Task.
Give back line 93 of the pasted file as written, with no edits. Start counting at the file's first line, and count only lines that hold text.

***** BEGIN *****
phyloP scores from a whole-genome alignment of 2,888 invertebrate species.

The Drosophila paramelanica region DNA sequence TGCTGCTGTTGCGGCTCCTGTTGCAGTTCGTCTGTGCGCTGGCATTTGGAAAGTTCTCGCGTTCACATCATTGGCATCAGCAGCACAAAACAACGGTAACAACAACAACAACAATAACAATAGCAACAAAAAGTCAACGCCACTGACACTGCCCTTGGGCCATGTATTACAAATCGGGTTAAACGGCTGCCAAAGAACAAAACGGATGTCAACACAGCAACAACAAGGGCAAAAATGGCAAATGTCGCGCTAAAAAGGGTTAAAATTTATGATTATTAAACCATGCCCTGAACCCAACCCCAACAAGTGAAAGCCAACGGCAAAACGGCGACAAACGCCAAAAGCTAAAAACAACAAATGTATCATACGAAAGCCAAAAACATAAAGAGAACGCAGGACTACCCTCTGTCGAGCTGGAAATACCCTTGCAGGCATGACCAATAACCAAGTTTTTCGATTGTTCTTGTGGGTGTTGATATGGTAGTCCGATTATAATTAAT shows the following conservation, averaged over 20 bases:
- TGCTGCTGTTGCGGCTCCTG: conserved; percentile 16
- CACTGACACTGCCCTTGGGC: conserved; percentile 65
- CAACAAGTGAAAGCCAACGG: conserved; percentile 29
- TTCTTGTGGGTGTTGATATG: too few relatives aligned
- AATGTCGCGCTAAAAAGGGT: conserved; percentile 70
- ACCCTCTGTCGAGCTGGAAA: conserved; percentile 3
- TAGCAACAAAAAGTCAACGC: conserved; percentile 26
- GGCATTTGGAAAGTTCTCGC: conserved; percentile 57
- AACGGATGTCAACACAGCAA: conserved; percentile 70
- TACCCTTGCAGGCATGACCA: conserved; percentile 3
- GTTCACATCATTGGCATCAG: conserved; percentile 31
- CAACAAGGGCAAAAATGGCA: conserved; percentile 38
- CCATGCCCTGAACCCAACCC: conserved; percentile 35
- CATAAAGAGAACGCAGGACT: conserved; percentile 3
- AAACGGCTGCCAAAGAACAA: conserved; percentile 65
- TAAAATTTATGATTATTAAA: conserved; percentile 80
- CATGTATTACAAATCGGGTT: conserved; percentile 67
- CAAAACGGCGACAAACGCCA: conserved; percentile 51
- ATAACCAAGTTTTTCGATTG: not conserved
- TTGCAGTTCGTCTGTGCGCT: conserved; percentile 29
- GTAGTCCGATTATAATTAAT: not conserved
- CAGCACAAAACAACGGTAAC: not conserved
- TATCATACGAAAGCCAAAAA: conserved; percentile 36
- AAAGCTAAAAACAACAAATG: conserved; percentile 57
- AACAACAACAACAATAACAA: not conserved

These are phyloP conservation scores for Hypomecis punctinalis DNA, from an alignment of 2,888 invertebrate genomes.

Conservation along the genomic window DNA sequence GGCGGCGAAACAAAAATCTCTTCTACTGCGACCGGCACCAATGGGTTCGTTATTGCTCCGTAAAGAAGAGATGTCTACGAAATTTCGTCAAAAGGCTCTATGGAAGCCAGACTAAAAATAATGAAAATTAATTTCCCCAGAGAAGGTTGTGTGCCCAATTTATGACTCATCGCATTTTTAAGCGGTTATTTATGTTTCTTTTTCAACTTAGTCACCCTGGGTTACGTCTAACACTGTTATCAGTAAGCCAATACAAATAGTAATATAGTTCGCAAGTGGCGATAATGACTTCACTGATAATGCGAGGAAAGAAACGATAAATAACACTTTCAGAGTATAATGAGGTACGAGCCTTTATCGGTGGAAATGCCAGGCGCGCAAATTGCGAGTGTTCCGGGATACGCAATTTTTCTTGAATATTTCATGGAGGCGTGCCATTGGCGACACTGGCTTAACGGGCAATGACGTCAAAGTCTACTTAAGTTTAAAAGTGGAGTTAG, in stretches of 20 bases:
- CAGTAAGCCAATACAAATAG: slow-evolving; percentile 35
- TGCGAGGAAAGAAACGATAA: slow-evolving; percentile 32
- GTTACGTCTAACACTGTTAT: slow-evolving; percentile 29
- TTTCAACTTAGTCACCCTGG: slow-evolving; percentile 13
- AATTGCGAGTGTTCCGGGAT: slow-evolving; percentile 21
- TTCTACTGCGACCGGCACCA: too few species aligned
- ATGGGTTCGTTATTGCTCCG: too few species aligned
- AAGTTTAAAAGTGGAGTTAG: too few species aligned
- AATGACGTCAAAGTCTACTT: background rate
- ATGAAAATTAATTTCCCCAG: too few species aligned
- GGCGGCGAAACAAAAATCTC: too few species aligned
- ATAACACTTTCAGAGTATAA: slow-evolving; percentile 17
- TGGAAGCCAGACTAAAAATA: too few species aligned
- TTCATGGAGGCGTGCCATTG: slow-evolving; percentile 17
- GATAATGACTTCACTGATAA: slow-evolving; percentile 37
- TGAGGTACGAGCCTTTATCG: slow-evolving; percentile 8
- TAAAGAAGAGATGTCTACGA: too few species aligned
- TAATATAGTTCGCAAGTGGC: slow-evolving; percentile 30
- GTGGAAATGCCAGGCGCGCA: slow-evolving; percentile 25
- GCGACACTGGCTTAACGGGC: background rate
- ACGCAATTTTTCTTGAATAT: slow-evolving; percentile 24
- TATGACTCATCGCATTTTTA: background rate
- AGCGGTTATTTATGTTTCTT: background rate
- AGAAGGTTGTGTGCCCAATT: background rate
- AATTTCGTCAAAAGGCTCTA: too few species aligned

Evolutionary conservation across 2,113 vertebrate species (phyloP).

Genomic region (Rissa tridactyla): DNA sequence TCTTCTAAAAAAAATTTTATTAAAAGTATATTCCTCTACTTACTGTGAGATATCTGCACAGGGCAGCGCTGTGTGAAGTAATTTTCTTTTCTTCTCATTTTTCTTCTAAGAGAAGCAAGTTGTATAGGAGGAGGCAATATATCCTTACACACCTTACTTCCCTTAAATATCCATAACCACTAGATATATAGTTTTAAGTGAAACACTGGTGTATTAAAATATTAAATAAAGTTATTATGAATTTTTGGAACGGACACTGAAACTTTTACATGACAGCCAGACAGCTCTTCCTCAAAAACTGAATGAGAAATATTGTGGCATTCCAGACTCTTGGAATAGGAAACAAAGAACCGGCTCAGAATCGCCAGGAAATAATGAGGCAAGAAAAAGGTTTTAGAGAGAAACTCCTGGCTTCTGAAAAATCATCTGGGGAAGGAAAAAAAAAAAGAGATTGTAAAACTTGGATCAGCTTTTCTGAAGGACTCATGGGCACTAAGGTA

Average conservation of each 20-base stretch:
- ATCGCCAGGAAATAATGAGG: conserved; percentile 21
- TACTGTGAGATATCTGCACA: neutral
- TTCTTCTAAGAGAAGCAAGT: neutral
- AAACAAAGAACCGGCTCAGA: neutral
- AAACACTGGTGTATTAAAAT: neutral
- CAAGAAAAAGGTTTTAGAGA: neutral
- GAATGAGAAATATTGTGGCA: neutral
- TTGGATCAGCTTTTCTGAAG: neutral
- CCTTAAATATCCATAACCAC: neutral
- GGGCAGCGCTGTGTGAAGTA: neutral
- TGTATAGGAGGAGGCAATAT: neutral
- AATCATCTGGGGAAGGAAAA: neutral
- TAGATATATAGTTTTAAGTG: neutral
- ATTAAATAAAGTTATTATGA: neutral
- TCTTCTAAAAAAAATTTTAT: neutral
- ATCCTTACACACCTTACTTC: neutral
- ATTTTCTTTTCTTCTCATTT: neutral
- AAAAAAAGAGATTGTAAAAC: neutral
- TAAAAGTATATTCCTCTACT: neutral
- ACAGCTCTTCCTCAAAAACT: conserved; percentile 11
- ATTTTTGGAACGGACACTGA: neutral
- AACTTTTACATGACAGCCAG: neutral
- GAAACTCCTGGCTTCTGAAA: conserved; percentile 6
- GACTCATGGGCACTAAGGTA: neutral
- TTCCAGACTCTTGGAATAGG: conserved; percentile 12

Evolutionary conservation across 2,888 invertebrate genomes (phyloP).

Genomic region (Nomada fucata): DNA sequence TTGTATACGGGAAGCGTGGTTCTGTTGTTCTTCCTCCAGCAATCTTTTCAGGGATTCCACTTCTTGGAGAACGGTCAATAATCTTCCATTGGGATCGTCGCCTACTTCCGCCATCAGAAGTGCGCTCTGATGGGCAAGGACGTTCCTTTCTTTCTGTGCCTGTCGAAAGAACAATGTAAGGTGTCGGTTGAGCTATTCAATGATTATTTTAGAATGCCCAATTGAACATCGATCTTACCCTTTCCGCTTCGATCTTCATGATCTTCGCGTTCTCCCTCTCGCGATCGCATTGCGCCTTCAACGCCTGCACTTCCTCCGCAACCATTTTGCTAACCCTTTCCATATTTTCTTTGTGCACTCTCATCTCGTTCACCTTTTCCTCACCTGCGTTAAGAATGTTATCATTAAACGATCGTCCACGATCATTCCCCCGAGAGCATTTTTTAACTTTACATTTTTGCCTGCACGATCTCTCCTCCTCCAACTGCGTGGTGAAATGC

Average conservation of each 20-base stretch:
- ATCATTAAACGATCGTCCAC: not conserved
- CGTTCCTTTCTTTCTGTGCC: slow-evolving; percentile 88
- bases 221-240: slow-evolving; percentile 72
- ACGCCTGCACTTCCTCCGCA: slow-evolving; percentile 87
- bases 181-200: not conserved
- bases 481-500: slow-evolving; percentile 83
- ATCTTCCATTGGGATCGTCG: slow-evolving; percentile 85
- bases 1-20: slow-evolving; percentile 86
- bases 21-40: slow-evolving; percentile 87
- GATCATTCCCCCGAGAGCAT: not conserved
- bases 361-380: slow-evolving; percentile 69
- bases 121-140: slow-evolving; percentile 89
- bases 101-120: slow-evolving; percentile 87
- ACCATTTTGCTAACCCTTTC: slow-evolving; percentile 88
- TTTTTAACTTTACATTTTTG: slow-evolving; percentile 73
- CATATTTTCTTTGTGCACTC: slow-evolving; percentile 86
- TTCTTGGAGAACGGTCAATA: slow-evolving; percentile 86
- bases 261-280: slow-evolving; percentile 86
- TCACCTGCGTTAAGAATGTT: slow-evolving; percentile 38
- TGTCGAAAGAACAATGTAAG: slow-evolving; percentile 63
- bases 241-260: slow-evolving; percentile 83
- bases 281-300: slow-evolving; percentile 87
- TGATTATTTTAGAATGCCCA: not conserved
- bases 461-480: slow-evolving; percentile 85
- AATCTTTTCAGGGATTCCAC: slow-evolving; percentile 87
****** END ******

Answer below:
- bases 1-20: slow-evolving; percentile 86